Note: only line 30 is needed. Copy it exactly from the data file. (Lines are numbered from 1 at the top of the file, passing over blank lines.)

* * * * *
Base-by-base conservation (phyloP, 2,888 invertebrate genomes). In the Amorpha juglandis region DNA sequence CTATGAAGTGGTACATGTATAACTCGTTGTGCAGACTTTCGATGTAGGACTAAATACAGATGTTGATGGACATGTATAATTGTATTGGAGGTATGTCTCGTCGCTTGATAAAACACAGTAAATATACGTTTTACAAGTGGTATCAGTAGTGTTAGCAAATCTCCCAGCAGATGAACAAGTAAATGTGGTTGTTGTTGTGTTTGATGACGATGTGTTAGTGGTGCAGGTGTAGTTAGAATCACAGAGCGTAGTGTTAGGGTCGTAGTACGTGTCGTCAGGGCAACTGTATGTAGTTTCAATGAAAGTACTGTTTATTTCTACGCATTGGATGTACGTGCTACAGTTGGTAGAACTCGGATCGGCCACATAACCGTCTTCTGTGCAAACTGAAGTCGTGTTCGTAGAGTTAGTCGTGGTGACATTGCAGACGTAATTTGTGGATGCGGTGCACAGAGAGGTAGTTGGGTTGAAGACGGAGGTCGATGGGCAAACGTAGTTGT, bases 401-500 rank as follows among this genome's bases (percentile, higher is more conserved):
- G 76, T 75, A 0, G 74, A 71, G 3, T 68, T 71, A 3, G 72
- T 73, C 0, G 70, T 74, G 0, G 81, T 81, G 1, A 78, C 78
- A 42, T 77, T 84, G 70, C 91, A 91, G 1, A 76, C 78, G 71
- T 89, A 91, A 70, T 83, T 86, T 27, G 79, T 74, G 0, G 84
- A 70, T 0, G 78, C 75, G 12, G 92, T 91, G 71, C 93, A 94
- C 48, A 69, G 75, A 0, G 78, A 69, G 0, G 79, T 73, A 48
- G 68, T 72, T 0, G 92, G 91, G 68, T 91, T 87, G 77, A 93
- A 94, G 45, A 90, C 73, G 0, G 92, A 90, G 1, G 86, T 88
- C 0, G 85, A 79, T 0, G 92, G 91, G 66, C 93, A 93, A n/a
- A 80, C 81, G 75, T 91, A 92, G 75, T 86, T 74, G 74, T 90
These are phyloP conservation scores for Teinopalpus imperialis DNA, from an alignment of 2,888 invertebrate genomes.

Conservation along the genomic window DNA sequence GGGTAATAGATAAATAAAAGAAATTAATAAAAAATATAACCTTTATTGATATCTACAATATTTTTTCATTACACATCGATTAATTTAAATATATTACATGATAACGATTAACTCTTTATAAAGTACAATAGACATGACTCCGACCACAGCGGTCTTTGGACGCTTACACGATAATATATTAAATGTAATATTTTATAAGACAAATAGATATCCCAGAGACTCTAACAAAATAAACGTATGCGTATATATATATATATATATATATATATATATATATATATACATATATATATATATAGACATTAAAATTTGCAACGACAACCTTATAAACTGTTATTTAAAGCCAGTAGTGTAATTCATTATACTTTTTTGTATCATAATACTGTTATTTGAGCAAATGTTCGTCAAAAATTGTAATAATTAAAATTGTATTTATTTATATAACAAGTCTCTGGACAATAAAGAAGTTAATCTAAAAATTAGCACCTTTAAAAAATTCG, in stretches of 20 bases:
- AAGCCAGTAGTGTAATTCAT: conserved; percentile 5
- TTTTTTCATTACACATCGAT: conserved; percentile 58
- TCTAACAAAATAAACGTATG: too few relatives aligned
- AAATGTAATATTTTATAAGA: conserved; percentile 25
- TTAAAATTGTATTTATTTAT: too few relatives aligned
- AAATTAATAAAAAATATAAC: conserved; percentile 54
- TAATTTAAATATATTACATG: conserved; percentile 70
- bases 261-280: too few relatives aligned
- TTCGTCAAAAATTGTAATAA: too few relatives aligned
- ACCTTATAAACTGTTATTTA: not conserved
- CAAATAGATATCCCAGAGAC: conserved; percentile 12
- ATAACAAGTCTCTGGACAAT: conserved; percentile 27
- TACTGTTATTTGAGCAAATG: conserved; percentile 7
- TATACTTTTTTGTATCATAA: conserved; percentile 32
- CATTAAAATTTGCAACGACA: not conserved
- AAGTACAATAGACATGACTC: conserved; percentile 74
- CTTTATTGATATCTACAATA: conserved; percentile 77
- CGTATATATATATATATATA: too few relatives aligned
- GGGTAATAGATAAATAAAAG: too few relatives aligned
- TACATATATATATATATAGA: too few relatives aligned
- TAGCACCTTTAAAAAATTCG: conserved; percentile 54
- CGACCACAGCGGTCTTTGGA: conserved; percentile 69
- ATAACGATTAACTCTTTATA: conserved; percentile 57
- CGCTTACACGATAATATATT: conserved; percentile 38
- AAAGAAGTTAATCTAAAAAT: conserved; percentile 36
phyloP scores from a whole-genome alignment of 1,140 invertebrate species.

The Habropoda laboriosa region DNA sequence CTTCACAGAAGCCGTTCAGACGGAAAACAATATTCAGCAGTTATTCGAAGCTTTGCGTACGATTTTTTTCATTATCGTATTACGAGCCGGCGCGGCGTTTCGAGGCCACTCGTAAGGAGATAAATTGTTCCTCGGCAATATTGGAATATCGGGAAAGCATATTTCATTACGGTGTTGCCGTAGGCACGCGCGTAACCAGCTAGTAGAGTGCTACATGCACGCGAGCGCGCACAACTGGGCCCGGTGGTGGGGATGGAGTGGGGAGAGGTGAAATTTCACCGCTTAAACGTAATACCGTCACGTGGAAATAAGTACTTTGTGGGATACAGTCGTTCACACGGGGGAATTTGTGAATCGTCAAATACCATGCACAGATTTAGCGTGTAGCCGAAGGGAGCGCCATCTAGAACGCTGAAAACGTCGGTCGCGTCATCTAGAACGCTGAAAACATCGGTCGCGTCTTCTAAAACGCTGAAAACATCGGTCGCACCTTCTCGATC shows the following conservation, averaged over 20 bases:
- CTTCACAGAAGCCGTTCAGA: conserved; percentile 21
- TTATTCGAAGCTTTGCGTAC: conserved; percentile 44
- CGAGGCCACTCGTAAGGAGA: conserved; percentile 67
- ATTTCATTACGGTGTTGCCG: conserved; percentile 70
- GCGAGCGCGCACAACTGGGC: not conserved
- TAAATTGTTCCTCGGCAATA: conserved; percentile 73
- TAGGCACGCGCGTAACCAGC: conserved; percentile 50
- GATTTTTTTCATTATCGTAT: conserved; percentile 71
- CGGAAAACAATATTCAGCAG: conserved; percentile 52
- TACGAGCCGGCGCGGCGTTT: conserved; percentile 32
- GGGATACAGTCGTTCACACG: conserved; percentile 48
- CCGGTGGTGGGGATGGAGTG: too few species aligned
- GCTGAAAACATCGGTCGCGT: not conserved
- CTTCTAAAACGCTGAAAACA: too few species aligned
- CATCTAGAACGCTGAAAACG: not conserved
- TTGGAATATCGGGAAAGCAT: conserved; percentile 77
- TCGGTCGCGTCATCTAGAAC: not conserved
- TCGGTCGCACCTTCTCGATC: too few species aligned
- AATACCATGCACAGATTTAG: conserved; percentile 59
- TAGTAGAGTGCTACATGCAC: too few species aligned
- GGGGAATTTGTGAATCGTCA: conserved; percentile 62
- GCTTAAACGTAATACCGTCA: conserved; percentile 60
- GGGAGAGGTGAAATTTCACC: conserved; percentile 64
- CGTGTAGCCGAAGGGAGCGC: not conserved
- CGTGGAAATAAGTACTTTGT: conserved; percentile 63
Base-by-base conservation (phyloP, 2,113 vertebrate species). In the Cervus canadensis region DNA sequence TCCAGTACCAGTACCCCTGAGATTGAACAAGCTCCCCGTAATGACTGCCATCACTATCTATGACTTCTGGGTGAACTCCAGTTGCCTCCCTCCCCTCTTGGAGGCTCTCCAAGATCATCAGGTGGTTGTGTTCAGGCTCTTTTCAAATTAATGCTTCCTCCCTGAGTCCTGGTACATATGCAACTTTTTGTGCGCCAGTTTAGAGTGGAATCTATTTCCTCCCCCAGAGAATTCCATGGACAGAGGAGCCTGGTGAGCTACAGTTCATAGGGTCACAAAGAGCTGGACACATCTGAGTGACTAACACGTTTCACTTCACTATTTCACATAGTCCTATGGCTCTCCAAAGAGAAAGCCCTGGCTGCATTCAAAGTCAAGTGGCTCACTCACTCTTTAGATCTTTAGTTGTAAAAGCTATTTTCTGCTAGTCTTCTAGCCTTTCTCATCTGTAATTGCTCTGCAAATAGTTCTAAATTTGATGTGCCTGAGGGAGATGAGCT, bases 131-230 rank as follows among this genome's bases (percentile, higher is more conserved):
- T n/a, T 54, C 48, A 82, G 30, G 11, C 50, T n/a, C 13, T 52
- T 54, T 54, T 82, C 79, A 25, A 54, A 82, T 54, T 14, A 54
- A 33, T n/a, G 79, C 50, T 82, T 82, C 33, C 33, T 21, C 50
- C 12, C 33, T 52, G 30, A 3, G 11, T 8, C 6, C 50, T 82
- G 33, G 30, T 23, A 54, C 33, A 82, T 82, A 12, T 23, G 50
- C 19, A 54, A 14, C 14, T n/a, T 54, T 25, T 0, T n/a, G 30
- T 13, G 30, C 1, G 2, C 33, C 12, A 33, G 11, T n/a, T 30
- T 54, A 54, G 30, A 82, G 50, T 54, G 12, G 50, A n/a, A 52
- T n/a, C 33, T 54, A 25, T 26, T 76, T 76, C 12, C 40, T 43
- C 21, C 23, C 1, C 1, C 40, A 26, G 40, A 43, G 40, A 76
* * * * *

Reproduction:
- CTTTATTGATATCTACAATA: conserved; percentile 77